We demand maximum freedom and leisure! How a completely new generation of workers will soon turn companies on their head.
Magazine contact #23
The job should become a vocation.
Generation Y is not known as “Generation Why?” for nothing. It constantly asks after the meaning of its work so as to remain motivated – the job should become a vocation.
The 20- to mid-30-year-olds now stand in the middle of working life, having already gathered some years of experience. They demand flexible working hours, but in exchange are willing to do overtime if the work is in line with their strengths, if they can see the sense of it and, most importantly, if they enjoy performing it. They live by the concept of “work-life blending”, seeing no problem in blending working and leisure time – totally unlike the members of Generation Z …
Generation Z have minds of their own.
Anyone under the age of 20 belongs to Generation Z. Today, most of them are still stuck in the midst of education and training. And in the near future when large numbers of them storm onto the job market, one thing is clear: they too have high demands, although these differ greatly from those of Generation Y. In general, Generation Z has a completely different understanding of the world of work compared to Generation Y.
Members of Generation Z focus on values like health and quality of life. They follow the motto “YOLO – you only live once” and strive for freedom and leisure in equal measure. A blending of work and private life is almost out of the question for this generation. Instead they demand regulated working hours with clearly defined starting and finishing times. These new candidates for work have grown up in a world of internet, smartphones and tablets, are constantly online, have a “mobile” lifestyle and can be reached around the clock. It is precisely for this reason that they put such emphasis on a strict line between work and leisure. As digital natives of the 2nd generation they are exceptionally quick-witted and capable of multitasking, but also find it difficult to concentrate for long periods of time and to demonstrate long-term staying power.
What is really surprising is that the level of earnings does not play the most important role for either generation. Both are willing to forego higher earnings in favour of a higher level of satisfaction. For the “Whys” the meaningfulness of their activities, self-determination and enjoyment of work are of greater significance, while members of Generation Z take the utmost care to ensure that their job leaves sufficient time for hobbies, family and friends.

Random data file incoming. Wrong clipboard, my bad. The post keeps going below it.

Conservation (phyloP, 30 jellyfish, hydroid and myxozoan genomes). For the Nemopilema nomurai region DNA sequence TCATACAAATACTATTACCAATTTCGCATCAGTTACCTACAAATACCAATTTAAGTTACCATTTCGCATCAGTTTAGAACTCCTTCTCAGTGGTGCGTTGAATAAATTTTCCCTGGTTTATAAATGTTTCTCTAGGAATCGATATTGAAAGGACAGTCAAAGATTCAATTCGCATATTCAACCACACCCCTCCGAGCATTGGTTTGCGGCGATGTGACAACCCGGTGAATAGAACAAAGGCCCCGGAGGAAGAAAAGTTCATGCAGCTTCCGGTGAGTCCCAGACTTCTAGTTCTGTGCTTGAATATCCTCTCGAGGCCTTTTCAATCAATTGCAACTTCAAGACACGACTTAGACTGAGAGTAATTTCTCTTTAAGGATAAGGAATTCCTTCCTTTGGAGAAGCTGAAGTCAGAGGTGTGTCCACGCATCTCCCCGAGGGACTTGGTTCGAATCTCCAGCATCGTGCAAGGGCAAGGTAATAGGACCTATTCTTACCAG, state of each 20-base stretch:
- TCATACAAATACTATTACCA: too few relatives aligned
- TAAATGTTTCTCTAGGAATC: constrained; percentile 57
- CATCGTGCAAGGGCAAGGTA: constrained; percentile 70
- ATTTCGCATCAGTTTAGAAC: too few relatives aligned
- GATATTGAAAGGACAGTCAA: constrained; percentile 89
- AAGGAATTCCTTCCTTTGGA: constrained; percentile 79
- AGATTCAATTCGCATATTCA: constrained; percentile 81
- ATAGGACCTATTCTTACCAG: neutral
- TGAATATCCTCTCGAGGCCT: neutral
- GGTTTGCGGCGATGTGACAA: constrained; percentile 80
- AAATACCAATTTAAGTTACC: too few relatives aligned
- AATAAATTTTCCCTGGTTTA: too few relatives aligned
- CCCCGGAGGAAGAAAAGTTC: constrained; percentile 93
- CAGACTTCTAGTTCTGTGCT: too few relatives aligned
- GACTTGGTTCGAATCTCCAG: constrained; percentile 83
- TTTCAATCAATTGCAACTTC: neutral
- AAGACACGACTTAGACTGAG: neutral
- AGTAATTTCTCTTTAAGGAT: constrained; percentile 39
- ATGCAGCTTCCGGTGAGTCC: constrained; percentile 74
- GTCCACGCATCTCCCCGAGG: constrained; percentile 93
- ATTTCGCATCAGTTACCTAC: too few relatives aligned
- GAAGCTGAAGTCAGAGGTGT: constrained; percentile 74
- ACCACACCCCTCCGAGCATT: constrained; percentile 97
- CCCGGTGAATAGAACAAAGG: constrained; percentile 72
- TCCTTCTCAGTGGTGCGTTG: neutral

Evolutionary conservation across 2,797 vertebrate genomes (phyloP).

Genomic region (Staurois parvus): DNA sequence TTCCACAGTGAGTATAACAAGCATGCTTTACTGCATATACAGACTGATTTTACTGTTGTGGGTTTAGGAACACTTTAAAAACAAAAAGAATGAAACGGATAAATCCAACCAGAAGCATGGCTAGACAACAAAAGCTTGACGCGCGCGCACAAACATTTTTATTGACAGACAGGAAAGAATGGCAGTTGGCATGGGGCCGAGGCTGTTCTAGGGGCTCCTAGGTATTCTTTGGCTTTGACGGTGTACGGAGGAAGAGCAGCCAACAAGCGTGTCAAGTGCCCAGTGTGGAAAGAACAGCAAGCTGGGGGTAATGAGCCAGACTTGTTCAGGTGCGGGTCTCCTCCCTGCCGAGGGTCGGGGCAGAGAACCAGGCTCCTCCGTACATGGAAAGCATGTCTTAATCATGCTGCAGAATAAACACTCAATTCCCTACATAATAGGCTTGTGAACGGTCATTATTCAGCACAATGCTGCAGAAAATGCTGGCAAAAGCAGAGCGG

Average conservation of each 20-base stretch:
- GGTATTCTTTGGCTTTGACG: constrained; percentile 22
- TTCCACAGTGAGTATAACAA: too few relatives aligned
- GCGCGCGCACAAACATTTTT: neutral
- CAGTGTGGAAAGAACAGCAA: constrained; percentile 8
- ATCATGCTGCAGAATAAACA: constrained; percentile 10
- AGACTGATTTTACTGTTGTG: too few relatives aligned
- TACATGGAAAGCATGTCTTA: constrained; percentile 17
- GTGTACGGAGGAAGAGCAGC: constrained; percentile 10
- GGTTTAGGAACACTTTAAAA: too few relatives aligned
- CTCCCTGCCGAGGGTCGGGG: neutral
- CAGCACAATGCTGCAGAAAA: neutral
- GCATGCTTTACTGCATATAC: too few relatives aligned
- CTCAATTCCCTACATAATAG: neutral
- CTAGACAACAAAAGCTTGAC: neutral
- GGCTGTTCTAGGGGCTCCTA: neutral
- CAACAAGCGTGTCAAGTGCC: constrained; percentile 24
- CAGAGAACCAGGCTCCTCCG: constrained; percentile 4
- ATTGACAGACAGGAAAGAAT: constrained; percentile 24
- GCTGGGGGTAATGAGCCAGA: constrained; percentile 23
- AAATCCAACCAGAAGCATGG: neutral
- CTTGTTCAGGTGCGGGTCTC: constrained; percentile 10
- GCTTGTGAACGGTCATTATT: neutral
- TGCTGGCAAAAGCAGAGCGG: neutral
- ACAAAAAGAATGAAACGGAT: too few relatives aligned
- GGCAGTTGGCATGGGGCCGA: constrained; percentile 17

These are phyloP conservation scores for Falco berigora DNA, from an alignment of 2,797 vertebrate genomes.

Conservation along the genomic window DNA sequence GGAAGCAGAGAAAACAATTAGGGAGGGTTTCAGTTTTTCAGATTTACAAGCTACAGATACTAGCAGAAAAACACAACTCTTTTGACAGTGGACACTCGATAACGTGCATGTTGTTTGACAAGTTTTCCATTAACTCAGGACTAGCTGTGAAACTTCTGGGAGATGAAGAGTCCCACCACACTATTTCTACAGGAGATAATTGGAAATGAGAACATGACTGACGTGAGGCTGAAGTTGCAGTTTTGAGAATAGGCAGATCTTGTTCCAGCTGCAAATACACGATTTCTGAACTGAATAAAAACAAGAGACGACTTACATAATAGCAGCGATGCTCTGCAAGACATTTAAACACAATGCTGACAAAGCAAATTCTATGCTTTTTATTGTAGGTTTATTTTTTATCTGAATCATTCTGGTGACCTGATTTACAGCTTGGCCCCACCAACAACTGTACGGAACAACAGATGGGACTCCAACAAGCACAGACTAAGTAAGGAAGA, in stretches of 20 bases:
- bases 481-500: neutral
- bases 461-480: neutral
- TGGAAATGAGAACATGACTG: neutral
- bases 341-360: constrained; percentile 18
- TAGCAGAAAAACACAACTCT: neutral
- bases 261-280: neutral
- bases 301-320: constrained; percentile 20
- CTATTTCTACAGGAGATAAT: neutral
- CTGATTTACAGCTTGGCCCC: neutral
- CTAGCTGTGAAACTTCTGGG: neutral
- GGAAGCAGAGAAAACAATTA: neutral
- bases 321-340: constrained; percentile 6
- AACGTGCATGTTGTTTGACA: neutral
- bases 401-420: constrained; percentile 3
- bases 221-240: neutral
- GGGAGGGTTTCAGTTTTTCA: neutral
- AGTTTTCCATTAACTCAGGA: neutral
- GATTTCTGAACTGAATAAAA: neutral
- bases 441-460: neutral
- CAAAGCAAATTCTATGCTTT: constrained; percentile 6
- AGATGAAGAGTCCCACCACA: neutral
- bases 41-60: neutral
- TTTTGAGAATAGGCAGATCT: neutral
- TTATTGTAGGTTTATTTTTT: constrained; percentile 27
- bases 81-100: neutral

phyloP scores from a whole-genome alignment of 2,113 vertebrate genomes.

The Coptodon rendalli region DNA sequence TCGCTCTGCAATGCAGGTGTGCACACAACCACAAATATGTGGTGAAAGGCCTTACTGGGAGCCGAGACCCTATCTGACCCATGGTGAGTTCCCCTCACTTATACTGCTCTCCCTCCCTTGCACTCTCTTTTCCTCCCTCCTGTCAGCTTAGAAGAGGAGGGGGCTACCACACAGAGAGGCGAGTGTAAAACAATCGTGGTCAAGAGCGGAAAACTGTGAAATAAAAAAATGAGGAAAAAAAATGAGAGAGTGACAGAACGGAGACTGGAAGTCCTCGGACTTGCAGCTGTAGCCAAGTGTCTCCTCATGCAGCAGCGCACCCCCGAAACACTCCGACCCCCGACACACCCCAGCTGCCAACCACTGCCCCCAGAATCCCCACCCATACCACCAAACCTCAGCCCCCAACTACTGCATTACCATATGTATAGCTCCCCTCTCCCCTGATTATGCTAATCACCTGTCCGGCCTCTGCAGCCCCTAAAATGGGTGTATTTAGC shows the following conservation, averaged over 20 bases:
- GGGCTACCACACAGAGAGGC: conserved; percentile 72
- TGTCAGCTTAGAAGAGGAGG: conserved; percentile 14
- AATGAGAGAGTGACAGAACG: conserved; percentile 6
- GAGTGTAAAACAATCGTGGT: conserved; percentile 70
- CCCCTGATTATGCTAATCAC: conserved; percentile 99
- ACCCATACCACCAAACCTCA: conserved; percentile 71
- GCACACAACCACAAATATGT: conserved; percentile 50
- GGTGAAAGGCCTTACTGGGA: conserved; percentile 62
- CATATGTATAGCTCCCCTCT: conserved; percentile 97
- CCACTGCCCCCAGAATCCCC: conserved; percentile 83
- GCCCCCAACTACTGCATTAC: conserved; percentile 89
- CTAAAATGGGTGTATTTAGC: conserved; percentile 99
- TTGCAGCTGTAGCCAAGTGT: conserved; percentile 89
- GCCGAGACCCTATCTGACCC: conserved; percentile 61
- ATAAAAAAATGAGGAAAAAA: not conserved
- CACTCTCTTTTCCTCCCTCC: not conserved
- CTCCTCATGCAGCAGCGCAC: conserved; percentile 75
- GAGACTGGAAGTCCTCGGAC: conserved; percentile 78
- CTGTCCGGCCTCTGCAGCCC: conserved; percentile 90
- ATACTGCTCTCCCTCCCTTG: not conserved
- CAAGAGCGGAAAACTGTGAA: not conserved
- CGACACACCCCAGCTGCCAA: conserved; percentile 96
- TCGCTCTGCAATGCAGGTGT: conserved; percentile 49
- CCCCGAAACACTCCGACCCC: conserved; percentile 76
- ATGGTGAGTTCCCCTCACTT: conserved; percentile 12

Future for Human Resources?
The extent to which these characteristics can really be applied to the generations is questionable, as each human being is different despite belonging to the same age group and having the same developmental background. However, the trends certainly apply:
Generation Y wishes to work autonomously and expects the company to offer them trust, creative space and more personal responsibility; they see work as an integral part of life and are therefore open to flexible time models which allow them to work in the evenings or at weekends, leaving them more free time during the week. For Generation Z work and life are strictly separate. To meet their requirements, clear agreements are needed, guaranteeing a punctual finishing time. In future, customised working models will pose the greatest challenge to companies and recruiters in their “struggle for the best brains”, as this, at least, is clear: regardless of whether they belong to Generation Y or Z, young people have high expectations together with the self-confidence to plead their case and claim them; at the same time, for companies they represent the future and precisely that spirit of innovation which guarantees long-term competitiveness.